Zoning ordinance changes in Minot

Additional manufactured homes are unlikely to locate next to site-built houses in Minot’s residential neighborhoods in the future, due to a new zoning ordinance adopted by the Minot City Council this month.

Since the flood of 2011, the council has approved about 35 building relocation permits to allow placement of manufactured homes among site-built homes, often in the valley. Residents restoring their flood-damaged homes haven’t always welcomed the manufactured homes, which are constructed to a different building code and traditionally have been placed in mobile home parks.

In the year after the flood, there were few council votes against requests to replace flood-damaged homes with manufactured homes. Although the council has continued to approve the requests into 2013, the number of council members voting in the affirmative has been declining.

Council member Scott Knudsvig, a previous supporter who voted against recent requests, said times have changed. The post-flood housing crisis that prompted the council to support the permit requests has eased.

“There’s been a shift in the housing market in Minot. It’s not the same as it was right after the flood,” he said.

The new ordinance changes the rules and relegates manufactured homes to areas zoned specifically for them.

The ordinance is restrictive enough that it is unlikely that manufactured homes will continue to be sited outside designated areas, council member Amy Moen said. She added she hasn’t been satisfied with every manufactured home that the council has permitted in residential areas.

“I am not against that, but they need to fit the integrity of the neighborhood,” she said. “The council as a whole felt like we had to do what we could to get people back in their neighborhoods, but doing it the fastest way is not always the right way.”

The council discovered problems with some of the permitted homes. Sometimes forced to slip a manufactured home in sideways to fit onto a lot, the result was a home with no door or even a window facing the street.

Council member Kevin Connole, one of the first to turn against manufactured homes in single-family residential areas, said he began taking a hard stance after discovering that no manufactured home survived the flood well enough to be repaired. At least one became a danger when it threatened to float into the river channel, he said.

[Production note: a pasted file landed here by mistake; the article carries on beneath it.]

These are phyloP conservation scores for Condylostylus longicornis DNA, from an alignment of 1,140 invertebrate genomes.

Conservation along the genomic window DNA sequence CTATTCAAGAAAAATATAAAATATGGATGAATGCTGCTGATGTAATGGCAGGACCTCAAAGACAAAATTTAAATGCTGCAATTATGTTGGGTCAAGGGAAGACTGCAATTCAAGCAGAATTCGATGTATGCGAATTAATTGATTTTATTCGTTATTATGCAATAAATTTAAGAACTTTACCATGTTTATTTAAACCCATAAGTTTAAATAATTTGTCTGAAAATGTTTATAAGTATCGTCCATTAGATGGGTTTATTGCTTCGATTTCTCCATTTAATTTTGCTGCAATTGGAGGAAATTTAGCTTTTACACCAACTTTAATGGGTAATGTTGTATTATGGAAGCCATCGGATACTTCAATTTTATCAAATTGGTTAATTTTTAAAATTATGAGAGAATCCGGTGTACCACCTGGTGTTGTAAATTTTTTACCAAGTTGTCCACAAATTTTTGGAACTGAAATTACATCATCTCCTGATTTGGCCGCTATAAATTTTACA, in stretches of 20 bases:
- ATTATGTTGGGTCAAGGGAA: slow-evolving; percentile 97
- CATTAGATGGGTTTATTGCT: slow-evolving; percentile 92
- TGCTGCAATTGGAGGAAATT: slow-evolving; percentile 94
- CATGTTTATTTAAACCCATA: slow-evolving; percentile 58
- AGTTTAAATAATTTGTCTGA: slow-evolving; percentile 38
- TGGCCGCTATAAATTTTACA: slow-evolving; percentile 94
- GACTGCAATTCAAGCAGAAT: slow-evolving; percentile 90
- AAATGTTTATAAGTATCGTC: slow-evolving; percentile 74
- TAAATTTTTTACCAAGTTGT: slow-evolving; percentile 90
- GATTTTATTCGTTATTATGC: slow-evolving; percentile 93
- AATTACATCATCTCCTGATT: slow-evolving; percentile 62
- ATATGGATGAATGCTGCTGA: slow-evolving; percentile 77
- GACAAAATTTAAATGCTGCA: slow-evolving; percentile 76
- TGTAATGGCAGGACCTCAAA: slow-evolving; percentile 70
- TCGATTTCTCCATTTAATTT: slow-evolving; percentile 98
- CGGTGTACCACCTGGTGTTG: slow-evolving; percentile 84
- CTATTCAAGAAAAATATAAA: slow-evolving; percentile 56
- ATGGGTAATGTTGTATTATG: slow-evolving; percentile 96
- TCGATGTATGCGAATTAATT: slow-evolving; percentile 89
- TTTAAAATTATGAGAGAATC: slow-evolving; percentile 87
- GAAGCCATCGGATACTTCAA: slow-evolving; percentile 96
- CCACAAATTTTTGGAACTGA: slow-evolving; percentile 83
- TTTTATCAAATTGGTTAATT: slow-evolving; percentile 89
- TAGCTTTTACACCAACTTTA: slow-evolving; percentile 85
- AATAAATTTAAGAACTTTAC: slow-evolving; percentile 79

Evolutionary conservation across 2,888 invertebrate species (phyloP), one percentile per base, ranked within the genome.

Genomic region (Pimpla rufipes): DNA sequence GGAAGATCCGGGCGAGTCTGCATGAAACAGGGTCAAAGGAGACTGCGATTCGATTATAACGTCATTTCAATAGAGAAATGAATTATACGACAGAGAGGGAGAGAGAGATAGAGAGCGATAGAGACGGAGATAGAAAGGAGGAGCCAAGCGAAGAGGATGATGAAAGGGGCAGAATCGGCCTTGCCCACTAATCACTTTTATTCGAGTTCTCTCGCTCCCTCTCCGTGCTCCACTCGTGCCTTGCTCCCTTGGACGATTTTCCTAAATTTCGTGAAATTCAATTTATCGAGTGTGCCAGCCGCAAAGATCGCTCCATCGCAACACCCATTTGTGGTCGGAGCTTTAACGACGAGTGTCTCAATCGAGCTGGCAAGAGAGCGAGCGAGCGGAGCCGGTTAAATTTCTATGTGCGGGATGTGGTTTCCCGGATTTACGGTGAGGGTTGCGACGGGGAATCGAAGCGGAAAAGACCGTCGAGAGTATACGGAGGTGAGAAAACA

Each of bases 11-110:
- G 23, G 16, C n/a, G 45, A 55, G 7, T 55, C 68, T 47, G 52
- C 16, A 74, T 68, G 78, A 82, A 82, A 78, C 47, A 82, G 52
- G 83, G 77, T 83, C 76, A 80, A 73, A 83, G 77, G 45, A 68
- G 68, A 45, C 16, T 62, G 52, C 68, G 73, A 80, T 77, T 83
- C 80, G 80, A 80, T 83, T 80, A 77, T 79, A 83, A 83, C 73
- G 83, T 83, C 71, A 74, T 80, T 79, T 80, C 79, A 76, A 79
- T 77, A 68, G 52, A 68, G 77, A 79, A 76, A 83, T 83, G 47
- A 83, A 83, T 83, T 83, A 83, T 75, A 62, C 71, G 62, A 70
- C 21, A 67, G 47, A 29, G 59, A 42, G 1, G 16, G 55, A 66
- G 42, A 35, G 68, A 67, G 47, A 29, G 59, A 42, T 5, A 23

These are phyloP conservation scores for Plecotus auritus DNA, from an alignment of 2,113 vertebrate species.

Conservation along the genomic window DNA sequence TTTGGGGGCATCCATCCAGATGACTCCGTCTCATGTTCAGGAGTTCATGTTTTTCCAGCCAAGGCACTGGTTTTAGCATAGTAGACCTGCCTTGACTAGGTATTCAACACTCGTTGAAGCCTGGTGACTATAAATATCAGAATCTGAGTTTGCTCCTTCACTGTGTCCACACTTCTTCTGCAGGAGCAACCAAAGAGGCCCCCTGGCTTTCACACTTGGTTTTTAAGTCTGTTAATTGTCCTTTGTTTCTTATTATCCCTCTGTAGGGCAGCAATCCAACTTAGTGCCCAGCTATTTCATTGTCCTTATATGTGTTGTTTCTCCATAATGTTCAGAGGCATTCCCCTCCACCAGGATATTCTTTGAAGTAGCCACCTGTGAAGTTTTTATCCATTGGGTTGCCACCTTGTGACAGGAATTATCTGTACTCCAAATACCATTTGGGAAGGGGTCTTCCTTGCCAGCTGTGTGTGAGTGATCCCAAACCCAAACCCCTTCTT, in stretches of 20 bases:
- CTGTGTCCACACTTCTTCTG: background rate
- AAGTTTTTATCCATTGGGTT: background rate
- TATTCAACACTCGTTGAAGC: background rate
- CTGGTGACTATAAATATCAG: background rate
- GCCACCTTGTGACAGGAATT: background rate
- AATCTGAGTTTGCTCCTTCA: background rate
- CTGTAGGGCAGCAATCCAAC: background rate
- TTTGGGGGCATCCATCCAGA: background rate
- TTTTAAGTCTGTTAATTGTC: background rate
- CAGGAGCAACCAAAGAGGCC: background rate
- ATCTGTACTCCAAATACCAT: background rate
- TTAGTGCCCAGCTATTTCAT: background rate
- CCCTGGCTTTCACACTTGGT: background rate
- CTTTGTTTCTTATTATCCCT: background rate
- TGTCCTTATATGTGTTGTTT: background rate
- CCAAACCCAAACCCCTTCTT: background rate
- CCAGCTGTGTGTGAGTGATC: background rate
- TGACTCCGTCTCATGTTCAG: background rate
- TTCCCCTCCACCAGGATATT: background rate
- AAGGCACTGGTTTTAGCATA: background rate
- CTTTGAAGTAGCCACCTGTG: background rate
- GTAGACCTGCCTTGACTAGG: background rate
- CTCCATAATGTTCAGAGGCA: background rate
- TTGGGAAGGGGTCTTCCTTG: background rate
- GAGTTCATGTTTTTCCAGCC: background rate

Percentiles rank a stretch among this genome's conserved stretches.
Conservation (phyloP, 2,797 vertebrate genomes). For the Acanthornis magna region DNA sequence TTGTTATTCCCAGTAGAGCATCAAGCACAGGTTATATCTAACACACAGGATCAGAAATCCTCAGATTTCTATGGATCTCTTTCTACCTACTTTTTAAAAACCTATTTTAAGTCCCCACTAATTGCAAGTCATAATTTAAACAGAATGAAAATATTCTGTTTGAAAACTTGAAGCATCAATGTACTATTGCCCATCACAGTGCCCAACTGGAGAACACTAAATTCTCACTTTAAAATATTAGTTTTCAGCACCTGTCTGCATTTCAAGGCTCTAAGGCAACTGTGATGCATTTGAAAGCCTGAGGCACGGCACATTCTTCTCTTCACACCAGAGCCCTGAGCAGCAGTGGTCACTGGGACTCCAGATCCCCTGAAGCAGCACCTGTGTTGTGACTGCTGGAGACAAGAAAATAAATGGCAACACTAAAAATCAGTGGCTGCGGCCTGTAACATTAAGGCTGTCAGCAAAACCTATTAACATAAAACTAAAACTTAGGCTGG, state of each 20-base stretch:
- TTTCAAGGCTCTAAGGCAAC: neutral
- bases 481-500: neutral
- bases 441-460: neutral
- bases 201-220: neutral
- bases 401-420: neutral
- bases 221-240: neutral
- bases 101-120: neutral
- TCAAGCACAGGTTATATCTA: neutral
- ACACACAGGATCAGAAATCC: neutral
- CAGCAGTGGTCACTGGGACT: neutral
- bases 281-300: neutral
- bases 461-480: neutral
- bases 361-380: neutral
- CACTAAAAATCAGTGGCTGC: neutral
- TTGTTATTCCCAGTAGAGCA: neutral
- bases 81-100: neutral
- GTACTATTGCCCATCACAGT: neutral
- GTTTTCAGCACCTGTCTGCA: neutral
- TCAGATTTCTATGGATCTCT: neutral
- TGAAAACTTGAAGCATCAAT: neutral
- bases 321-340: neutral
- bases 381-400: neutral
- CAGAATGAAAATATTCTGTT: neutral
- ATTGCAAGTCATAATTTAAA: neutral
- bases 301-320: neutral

“The biggest problem I have with them is having them in the valley. We have no flood protection,” he said, referring to the potential for the river to over-top its banks again.

Connole also said he is troubled that city staff inspect the piers on which the homes are attached but not the actual installation. The state oversees installation through requiring the work be done by state-certified installers.

Manufactured homes secured to piers are considered to be on permanent foundations, city assessor Kevin Ternes said. They are taxed as real estate like site-built homes rather than as personal property, which is how mobile homes typically are taxed.

Liz Hoppman, whose house in the valley is across the street from a manufactured home, said the existence of one manufactured home eliminates justification for denying others based on neighborhood compatibility.

“Once they cross that barrier, then you are subject to living in a trailer park. I think the council made a huge mistake by allowing them to begin with,” Hoppman said. “We are looking forward to the neighborhoods coming back. It’s nice to see a lot of the work that’s been done down there, and there’s a lot more to do, but I don’t think, in looking at it long-term, they made a wise decision.”

By allowing the manufactured homes in older residential areas but not in newer ones, they have created a second-class neighborhood, Hoppman added.

“I just think it cheapens the neighborhood,” she said.

George Withus, a council member who lives in the valley, said he is satisfied with the manufactured homes placed in his part of town. As an alternative to rotting houses and weeds, a manufactured home with a landscaped yard improves the neighborhood, he said.

Manufactured homes look much like site-built homes when done right, he said, noting that city assessment and building officials have indicated the homes are a fit for some valley neighborhoods and are likely to appreciate in value.

However, Doug Benjamin believes the manufactured home permitted by the city as a rental unit in his southeast Minot neighborhood is devaluing property.

“In most of the cases, they look better than what was standing at the time, but you look down the road 20 years from today and see what kind of shape they are going to be in,” he said.

The Minot Board of Realtors has discussed manufactured homes, and while many members would prefer manufactured homes be located in separate zones, the board has not taken a formal position, said president Ashleigh Collins.

Withus said the lower-cost manufactured homes have provided another option for flood victims who cannot afford to rebuild.

“At least, this is a start for people. Until they can come up with affordable housing for low- to moderate-income people, we need to do something to help them out,” he said.